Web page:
After studying thousands of churches across America, George Barna once concluded, “Discipleship does not happen simply because a church exists. It occurs when there is an intentional and strategic thrust to facilitate spiritual maturity.”
Pastors and church leaders cannot assume that their members will be growing disciples of Jesus Christ simply because they faithfully attend church. Instead, leaders must be intentional about the priority of disciple-making, the outcomes, and ministry structures used for disciple-making so that faithful attenders can become dedicated, growing disciples of Jesus Christ.
Often we measure success in the American church today much in the same way as we do in business: buildings, bodies, bucks and busyness.
We have the wrong priorities. We have let the size of our facilities, how many attend, our income, and our featured programs become our focus instead of the mission Christ laid out for the church in finishing the Great Commission by being and making disciples. Dietrich Bonhoeffer put it quite simply, “Christianity without discipleship is always Christianity without Christ.” We must reaffirm that the mission of the church is to make disciples of Jesus Christ and make that the priority.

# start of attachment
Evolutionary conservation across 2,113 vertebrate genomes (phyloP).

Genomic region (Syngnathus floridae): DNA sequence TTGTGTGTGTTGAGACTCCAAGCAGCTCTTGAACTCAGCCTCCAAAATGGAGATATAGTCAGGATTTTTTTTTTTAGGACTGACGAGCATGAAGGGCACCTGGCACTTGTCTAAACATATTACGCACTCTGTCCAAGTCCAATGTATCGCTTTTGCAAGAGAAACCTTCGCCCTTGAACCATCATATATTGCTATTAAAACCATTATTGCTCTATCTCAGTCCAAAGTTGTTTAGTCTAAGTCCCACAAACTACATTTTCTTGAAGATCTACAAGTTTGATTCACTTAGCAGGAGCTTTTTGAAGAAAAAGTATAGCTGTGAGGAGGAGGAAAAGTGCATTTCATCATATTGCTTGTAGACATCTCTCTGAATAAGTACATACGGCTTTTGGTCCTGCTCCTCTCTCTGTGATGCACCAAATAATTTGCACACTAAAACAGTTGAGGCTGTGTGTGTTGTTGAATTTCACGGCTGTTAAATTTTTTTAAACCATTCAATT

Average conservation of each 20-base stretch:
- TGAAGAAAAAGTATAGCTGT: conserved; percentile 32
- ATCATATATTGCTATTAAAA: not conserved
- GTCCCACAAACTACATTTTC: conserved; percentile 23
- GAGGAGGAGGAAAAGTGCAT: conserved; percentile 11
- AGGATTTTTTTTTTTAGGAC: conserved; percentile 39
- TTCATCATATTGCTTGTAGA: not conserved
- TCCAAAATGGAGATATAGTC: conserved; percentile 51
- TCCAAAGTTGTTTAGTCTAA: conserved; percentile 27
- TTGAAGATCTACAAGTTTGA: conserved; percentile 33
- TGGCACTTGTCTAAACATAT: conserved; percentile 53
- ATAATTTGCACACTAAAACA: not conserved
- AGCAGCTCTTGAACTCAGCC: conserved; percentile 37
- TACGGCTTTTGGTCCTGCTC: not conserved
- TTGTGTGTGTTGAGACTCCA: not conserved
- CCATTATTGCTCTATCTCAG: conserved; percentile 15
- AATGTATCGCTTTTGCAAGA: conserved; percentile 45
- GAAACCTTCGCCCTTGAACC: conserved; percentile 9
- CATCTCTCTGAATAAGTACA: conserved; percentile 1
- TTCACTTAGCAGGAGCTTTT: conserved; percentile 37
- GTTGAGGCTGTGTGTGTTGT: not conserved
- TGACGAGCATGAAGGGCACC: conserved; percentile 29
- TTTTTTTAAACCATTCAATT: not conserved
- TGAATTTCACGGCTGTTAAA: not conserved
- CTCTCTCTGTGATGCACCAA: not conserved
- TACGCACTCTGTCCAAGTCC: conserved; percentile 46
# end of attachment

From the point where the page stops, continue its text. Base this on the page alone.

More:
What kind of product is the church producing? We have believers who affirm information without application and who have made a decision for Christ without becoming a disciple of Christ. We are getting the wrong outcomes. Jesus said that we are to teach disciples to obey everything that he commanded (Mathew 28:19-20). We need to provide a clear pathway for spiritual development that describes a disciple at each phase of growth based on a biblical definition of a disciple that includes all the beliefs, values, attitudes and commands Christ intended.
A whole-church disciple-making strategy, or philosophy of ministry, contributes to the making of a disciple. It takes every part of the church to form and shape a disciple.
For instance, worship attendance provides inspiration and information but it does not provide clarification and application. Disciple-making requires the support and accountability of close relationships typically found in small groups, but it also requires corporate gatherings.
When leaders implement a whole-church ministry strategy, designed for seekers through mature believers, disciple-making will happen.
To do this, pastors and church leaders must first affirm Christ’s mission for the church: to faithfully fulfill the Great Commission by making disciples. Second, they need to identify the right outcomes: disciples who continually seek to obey everything Christ commanded. Lastly, they need to employ the right strategy: life-to-life ministries that provide growth for people at every level from seeker to mature believer.
When the church, from the lead pastor down to the faithful Wednesday-night small group attender, intentionally puts into practice what Christ commanded and demonstrated, then discipleship will happen simply because the church exists.
Barna, George. Growing True Disciples: New Strategies for Producing Genuine Followers of Christ. Sisters, OR: WaterBrook, 2001. Print.
Bonhoeffer, Dietrich. The Cost of Discipleship. New York: Touchstone, 1995. Print.